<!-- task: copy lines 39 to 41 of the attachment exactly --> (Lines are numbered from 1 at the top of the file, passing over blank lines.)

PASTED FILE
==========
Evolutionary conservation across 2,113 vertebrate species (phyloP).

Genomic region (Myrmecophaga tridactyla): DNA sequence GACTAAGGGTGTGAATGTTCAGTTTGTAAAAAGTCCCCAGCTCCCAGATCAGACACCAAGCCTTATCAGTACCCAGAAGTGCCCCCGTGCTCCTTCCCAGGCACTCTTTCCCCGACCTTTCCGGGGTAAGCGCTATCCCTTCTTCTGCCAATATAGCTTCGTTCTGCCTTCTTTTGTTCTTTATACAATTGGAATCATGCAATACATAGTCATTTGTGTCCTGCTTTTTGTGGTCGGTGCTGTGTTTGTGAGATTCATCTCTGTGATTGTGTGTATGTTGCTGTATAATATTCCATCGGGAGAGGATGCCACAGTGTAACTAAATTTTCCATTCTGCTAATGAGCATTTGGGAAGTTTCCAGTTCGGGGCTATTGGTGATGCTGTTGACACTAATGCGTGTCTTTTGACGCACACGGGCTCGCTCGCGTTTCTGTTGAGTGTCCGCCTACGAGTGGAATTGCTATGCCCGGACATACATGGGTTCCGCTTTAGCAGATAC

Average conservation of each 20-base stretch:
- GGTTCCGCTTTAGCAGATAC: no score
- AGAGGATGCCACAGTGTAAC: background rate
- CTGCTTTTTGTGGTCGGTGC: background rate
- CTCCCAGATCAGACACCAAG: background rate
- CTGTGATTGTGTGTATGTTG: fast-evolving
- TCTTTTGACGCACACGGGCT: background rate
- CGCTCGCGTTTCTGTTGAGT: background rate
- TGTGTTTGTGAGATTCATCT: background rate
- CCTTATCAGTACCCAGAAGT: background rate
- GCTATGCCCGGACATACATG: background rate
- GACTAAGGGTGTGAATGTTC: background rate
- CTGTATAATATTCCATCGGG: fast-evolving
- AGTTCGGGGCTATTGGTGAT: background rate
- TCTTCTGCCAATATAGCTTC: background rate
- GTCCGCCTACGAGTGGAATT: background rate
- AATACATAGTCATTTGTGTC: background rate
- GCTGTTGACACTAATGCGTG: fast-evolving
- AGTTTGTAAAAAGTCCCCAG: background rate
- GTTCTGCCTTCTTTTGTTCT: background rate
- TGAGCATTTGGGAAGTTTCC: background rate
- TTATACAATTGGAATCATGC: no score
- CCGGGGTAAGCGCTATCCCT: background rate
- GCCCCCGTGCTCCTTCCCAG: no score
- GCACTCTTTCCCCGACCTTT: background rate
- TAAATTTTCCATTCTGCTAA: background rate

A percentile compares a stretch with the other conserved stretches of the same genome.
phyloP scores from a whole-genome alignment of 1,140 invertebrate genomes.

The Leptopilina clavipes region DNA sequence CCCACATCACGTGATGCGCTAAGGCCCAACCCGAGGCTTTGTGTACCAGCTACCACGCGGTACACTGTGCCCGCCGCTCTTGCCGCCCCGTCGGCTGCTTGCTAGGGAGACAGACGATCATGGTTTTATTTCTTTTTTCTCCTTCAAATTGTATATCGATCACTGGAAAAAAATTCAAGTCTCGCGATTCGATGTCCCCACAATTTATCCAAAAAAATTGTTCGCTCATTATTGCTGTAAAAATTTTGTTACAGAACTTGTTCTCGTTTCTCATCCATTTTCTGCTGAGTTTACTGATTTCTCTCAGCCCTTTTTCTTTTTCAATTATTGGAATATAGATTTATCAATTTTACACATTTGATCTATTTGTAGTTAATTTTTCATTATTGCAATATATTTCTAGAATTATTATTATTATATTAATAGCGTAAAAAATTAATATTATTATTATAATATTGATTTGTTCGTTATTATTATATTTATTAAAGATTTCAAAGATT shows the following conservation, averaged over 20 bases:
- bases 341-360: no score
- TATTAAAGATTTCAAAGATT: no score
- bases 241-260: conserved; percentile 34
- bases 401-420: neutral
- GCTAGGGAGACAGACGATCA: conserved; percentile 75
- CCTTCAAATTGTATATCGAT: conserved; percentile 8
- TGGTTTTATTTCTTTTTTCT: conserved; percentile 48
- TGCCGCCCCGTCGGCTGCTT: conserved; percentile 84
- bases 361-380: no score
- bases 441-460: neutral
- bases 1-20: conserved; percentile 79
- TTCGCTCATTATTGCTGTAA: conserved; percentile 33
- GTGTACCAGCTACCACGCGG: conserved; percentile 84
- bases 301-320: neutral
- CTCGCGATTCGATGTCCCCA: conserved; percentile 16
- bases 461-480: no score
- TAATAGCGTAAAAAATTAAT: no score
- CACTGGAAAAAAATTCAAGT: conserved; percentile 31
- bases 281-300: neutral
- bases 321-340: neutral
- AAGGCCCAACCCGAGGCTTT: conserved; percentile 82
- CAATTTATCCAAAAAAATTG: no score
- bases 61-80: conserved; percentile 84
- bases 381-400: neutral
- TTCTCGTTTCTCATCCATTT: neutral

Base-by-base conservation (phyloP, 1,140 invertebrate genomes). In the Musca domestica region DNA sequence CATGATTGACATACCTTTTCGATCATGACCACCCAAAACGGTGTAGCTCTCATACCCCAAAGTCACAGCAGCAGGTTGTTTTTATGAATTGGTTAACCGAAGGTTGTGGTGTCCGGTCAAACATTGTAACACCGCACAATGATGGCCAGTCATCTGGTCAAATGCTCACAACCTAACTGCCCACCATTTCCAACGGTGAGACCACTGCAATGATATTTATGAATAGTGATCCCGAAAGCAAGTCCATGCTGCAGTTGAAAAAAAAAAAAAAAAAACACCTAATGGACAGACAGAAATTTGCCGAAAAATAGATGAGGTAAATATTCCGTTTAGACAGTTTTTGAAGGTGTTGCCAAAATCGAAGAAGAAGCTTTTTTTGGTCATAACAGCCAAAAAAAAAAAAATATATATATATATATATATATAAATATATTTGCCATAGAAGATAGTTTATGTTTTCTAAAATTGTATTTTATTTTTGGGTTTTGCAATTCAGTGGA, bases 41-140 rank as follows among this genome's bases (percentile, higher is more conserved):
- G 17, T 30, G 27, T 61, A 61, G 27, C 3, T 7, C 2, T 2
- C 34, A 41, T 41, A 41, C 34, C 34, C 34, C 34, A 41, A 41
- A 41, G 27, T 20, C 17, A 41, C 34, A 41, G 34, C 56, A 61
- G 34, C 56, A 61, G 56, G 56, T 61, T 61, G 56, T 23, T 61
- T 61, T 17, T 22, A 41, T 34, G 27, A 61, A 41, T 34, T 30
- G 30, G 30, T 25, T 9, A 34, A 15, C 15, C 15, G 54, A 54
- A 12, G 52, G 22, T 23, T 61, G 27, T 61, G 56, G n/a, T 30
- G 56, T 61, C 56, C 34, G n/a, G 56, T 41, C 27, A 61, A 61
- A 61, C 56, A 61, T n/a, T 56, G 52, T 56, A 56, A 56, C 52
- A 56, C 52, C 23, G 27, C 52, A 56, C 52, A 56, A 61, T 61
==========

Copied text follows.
- TGCCGCCCCGTCGGCTGCTT: conserved; percentile 84
- bases 361-380: no score
- bases 441-460: neutral